We’re thrilled to be collaborating with Edinburgh International Festival on a special two-week programme! Refuge is a season of contemporary theatre, dance, visual art, film and conversation, questioning what it means to be international in today’s world.
Refuge runs from 12-27 August. Our Arts and Cultural Development Officer, Soizig Carey shares more on this exciting update.

Edinburgh International Festival has announced its 2022 programme, celebrating 75 years of bringing audiences and artists together. In 1947, after the devastation of World War II, the founding vision for the Edinburgh International Festival was to reunite people through great art. In that first year, people began to overcome the post-war darkness, division and austerity in a blooming of festival spirit. Over the past eight decades, that same vision has ignited an astonishing breadth of thrilling cultural experiences across the arts.

Refuge – a collaboration with the 2022 Edinburgh International Festival

Seventy-five years after Sir Rudolf Bing, himself a refugee, co-founded the Edinburgh International Festival, Refuge invites you to share in the profound contribution to arts and culture given by the movement of people across the globe. Refuge is in collaboration with Scottish Refugee Council, encompassing a public art installation, an immersive audio experience, verbatim theatre, a dance work for families and autobiographical performances exploring themes of refugeehood, migration, identity and inclusion.

Fergus Linehan, Festival Director for Edinburgh International Festival said: “Edinburgh International Festival is delighted to collaborate with Scottish Refugee Council on a series of performances, Refuge, in our 75th anniversary year. The International Festival was co-founded by Rudolf Bing, himself a refugee fleeing Europe in the Second World War. Now is a particularly important time to recognise the profound contribution of refugees to our social and cultural fabric.”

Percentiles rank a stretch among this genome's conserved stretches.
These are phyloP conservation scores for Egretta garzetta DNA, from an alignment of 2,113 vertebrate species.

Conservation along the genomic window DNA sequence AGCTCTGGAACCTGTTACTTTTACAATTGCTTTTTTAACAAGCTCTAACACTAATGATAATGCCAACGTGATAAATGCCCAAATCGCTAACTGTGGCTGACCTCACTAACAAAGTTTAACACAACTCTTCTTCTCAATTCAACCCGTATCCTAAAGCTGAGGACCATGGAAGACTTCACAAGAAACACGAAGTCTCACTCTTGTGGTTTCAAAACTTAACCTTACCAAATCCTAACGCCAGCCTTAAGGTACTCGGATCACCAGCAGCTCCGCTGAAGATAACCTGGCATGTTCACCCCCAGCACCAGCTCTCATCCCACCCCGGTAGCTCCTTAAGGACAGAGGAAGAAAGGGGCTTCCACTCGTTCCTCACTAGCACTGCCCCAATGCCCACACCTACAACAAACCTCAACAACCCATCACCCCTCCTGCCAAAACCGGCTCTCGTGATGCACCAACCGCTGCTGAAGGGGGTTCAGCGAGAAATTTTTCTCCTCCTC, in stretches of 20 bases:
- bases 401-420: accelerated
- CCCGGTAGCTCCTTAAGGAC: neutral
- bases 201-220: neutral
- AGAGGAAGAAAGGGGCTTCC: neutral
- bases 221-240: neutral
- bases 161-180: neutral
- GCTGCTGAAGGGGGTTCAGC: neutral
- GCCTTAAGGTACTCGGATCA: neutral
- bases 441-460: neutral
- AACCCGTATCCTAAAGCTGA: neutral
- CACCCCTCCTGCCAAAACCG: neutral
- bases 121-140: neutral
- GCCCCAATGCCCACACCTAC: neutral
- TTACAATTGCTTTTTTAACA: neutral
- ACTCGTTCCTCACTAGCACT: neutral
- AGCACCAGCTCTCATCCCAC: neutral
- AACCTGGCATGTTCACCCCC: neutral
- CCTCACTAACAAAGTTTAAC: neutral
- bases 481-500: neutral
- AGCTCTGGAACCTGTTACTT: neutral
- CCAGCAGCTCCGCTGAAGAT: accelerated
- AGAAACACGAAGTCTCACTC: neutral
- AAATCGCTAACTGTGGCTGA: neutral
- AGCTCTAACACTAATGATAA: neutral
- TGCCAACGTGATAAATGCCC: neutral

While we celebrate an incredible anniversary and international legacy, it is painful to accept another seismic war devastating Europe. As millions of people are forced to flee Ukraine and families are torn apart, the UK government has voted to tear up the UN Refugee Convention. An international treaty designed following the horrors of the Second World War to uphold the right to seek refugee protection and the legal obligations of states to provide for people seeking asylum.

Artists are often at the forefront of community life, development and social justice. Wherever they find themselves rooted or uprooted in the world. But they are especially at risk of censorship, harassment, criminalisation and persecution when their work gives voice to ideas, imagination and freedom of expression. When they inspire others to do so too. This is why they play such an important role in illuminating for and with us the commonalities and the complexities of humanity. And why society must ensure refuge for them to in turn shelter and belong.